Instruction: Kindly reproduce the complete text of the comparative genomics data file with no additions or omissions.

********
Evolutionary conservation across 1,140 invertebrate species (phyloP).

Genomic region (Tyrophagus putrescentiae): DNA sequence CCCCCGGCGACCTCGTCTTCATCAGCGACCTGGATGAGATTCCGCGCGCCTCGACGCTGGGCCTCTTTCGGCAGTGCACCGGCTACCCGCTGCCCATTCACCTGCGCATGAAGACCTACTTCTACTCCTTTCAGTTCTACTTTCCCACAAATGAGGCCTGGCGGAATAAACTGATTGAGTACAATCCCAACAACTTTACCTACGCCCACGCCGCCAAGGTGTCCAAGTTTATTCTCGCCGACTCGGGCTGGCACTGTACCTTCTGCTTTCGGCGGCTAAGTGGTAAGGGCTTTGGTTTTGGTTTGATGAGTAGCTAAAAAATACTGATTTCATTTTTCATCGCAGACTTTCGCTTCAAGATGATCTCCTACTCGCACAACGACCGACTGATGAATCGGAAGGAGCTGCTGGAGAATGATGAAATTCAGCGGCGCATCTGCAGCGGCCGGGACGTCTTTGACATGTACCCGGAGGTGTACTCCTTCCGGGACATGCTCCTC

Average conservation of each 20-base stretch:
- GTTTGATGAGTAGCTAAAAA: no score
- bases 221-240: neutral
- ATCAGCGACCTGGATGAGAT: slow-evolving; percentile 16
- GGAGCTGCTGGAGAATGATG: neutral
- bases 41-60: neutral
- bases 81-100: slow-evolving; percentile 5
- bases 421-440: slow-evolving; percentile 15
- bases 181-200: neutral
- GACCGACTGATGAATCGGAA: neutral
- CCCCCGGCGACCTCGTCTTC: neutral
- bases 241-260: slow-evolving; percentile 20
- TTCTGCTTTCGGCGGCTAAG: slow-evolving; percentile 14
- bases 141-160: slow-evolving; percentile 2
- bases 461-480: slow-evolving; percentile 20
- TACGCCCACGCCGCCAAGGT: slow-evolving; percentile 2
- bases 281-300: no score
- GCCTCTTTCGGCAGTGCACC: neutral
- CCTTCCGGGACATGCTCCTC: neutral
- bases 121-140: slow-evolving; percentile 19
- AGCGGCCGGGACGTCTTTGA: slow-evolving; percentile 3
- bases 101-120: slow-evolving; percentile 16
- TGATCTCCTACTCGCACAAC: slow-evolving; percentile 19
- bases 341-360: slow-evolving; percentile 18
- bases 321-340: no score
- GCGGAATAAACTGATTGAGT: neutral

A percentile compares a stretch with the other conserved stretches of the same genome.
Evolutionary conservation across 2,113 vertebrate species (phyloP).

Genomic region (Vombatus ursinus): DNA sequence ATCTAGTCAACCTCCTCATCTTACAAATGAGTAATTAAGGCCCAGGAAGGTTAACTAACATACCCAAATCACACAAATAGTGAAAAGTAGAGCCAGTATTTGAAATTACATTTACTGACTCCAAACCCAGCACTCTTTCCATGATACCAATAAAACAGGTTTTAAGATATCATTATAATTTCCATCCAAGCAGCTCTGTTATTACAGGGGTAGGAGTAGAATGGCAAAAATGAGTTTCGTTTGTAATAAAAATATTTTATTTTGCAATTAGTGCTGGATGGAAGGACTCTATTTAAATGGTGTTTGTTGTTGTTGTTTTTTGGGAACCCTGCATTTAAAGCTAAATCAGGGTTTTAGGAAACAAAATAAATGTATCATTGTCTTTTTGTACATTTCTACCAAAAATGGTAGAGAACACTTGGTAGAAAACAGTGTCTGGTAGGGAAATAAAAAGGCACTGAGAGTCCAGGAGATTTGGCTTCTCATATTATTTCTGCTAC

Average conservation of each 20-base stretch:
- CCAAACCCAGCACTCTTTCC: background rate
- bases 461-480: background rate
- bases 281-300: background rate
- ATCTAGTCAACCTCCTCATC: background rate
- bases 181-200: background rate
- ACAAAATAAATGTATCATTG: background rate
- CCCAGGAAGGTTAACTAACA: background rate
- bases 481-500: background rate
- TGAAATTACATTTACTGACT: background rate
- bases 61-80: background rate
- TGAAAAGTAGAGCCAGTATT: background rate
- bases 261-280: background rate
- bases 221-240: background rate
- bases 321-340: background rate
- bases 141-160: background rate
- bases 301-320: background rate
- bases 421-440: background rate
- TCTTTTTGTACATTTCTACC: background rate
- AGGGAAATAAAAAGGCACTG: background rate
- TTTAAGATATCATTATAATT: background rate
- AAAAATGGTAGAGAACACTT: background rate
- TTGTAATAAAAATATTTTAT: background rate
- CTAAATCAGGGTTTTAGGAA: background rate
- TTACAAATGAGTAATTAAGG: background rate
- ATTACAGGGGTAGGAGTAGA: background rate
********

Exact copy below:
Evolutionary conservation across 1,140 invertebrate species (phyloP).

Genomic region (Tyrophagus putrescentiae): DNA sequence CCCCCGGCGACCTCGTCTTCATCAGCGACCTGGATGAGATTCCGCGCGCCTCGACGCTGGGCCTCTTTCGGCAGTGCACCGGCTACCCGCTGCCCATTCACCTGCGCATGAAGACCTACTTCTACTCCTTTCAGTTCTACTTTCCCACAAATGAGGCCTGGCGGAATAAACTGATTGAGTACAATCCCAACAACTTTACCTACGCCCACGCCGCCAAGGTGTCCAAGTTTATTCTCGCCGACTCGGGCTGGCACTGTACCTTCTGCTTTCGGCGGCTAAGTGGTAAGGGCTTTGGTTTTGGTTTGATGAGTAGCTAAAAAATACTGATTTCATTTTTCATCGCAGACTTTCGCTTCAAGATGATCTCCTACTCGCACAACGACCGACTGATGAATCGGAAGGAGCTGCTGGAGAATGATGAAATTCAGCGGCGCATCTGCAGCGGCCGGGACGTCTTTGACATGTACCCGGAGGTGTACTCCTTCCGGGACATGCTCCTC

Average conservation of each 20-base stretch:
- GTTTGATGAGTAGCTAAAAA: no score
- bases 221-240: neutral
- ATCAGCGACCTGGATGAGAT: slow-evolving; percentile 16
- GGAGCTGCTGGAGAATGATG: neutral
- bases 41-60: neutral
- bases 81-100: slow-evolving; percentile 5
- bases 421-440: slow-evolving; percentile 15
- bases 181-200: neutral
- GACCGACTGATGAATCGGAA: neutral
- CCCCCGGCGACCTCGTCTTC: neutral
- bases 241-260: slow-evolving; percentile 20
- TTCTGCTTTCGGCGGCTAAG: slow-evolving; percentile 14
- bases 141-160: slow-evolving; percentile 2
- bases 461-480: slow-evolving; percentile 20
- TACGCCCACGCCGCCAAGGT: slow-evolving; percentile 2
- bases 281-300: no score
- GCCTCTTTCGGCAGTGCACC: neutral
- CCTTCCGGGACATGCTCCTC: neutral
- bases 121-140: slow-evolving; percentile 19
- AGCGGCCGGGACGTCTTTGA: slow-evolving; percentile 3
- bases 101-120: slow-evolving; percentile 16
- TGATCTCCTACTCGCACAAC: slow-evolving; percentile 19
- bases 341-360: slow-evolving; percentile 18
- bases 321-340: no score
- GCGGAATAAACTGATTGAGT: neutral

A percentile compares a stretch with the other conserved stretches of the same genome.
Evolutionary conservation across 2,113 vertebrate species (phyloP).

Genomic region (Vombatus ursinus): DNA sequence ATCTAGTCAACCTCCTCATCTTACAAATGAGTAATTAAGGCCCAGGAAGGTTAACTAACATACCCAAATCACACAAATAGTGAAAAGTAGAGCCAGTATTTGAAATTACATTTACTGACTCCAAACCCAGCACTCTTTCCATGATACCAATAAAACAGGTTTTAAGATATCATTATAATTTCCATCCAAGCAGCTCTGTTATTACAGGGGTAGGAGTAGAATGGCAAAAATGAGTTTCGTTTGTAATAAAAATATTTTATTTTGCAATTAGTGCTGGATGGAAGGACTCTATTTAAATGGTGTTTGTTGTTGTTGTTTTTTGGGAACCCTGCATTTAAAGCTAAATCAGGGTTTTAGGAAACAAAATAAATGTATCATTGTCTTTTTGTACATTTCTACCAAAAATGGTAGAGAACACTTGGTAGAAAACAGTGTCTGGTAGGGAAATAAAAAGGCACTGAGAGTCCAGGAGATTTGGCTTCTCATATTATTTCTGCTAC

Average conservation of each 20-base stretch:
- CCAAACCCAGCACTCTTTCC: background rate
- bases 461-480: background rate
- bases 281-300: background rate
- ATCTAGTCAACCTCCTCATC: background rate
- bases 181-200: background rate
- ACAAAATAAATGTATCATTG: background rate
- CCCAGGAAGGTTAACTAACA: background rate
- bases 481-500: background rate
- TGAAATTACATTTACTGACT: background rate
- bases 61-80: background rate
- TGAAAAGTAGAGCCAGTATT: background rate
- bases 261-280: background rate
- bases 221-240: background rate
- bases 321-340: background rate
- bases 141-160: background rate
- bases 301-320: background rate
- bases 421-440: background rate
- TCTTTTTGTACATTTCTACC: background rate
- AGGGAAATAAAAAGGCACTG: background rate
- TTTAAGATATCATTATAATT: background rate
- AAAAATGGTAGAGAACACTT: background rate
- TTGTAATAAAAATATTTTAT: background rate
- CTAAATCAGGGTTTTAGGAA: background rate
- TTACAAATGAGTAATTAAGG: background rate
- ATTACAGGGGTAGGAGTAGA: background rate